Freeman Vineyards – FREEMAN 2007 Secco
During late 1990s in Northern Italy, I fell in love with Amarone, a wine produced in the region of Veneto by estates that make Valpolicella, a lighter-weight, food-friendly Italian red and one of the most popular wines in Northeastern Italy. Primarily Corvina (usually the leading component in the blend), Rondinella and Molinara are used to produce Amarone. It was around the same time that Dr Brian Freeman also fell in love with this type of wine.
Freeman Vineyards was established in 1999 by Dr Brian Freeman, previously the Professor of Wine Science at Charles Sturt University in the Hilltops region of New South Wales. A region largely overlooked by expansionist wine companies, Freeman Vineyards is home to FREEMAN ‘Secco’ Rondinella Corvina.
Freeman, who also happened to be one of my wine professors around the same time, went to the extreme and planted the Corvina and Rondinella in his vineyard.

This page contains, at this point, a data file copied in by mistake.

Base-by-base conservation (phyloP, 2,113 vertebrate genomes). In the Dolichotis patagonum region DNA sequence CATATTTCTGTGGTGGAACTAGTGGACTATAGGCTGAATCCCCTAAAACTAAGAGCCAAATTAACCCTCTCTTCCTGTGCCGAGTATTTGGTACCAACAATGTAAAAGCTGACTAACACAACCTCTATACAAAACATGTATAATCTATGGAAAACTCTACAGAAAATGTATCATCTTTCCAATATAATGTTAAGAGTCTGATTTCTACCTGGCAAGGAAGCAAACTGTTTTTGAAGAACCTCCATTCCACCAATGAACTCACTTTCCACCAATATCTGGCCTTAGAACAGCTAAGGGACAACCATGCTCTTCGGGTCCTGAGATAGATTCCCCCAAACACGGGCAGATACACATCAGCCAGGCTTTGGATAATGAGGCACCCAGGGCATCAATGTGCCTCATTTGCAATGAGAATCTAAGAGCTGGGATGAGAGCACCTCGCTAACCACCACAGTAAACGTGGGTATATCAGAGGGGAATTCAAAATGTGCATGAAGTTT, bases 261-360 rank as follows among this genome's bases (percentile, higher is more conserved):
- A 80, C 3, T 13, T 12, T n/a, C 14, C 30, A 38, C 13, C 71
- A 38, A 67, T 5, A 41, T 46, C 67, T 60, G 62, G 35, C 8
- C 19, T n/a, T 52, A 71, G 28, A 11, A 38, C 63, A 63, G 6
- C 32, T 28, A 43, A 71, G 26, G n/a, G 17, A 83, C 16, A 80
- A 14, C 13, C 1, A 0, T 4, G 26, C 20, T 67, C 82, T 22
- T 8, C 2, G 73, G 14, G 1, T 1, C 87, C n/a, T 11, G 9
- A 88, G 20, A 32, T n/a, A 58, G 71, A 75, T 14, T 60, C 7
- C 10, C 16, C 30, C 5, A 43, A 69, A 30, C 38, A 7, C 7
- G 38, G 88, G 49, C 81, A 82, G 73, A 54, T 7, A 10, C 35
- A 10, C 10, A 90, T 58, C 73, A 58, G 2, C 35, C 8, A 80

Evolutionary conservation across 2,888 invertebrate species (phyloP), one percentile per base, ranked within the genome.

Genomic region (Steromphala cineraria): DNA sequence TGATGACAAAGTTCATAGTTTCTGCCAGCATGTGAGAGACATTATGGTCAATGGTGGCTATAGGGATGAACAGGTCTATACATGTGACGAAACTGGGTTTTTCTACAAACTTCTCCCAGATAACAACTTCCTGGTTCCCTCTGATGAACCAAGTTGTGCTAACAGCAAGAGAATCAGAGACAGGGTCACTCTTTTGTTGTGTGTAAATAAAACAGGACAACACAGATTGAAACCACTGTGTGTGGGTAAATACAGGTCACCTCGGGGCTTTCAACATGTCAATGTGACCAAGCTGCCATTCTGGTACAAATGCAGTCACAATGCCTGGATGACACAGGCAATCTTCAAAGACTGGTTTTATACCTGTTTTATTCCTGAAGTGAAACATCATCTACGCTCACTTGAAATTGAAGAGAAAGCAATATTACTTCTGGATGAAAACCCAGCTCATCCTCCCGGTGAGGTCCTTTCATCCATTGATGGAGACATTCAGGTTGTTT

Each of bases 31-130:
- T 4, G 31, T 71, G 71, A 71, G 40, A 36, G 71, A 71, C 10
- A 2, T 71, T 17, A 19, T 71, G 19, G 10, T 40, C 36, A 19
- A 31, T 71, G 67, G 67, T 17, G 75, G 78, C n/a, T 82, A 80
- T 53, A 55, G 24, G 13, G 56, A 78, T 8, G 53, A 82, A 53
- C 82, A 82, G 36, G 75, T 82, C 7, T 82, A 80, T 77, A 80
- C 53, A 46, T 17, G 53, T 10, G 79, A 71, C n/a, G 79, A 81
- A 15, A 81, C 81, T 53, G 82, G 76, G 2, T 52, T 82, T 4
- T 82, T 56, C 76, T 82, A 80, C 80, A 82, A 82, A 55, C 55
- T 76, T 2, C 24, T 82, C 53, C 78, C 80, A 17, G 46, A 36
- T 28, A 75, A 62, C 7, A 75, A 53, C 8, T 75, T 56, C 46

Not only does Freeman plant the Amarone grape varieties, he also diligently follows the wine making practices of the Northern Italians and partially dries the harvested grapes after picking, before the fermentation process. begins The grapes are layered on racks and gently heated in air tunnels at 40 degrees for up to ten days, a process that concentrates flavours and modifies the tannin structure of the seeds. The dried grapes are then added to the fermentation tanks, where the wine is aged for 12 months in a combination of old French and American oak barriques.
The result is an outstanding, smouldering dark wine with an enormous array of alluring aromas and flavours. Cedar, coffee grinds, prune, cinnamon, clove, leather and date flavours all chased each other from the glass. A softly texture wine with a richness that rolled around beautifully on the tongue and lingered endlessly.
And the lamb ragu was a perfect partner for this lead role.
Until next time,
Your Wine Hunter, Jame Gosper.
101 Prunevale Road, Prunevale NSW
For more info, visit the website www.freemanvineyards.com.au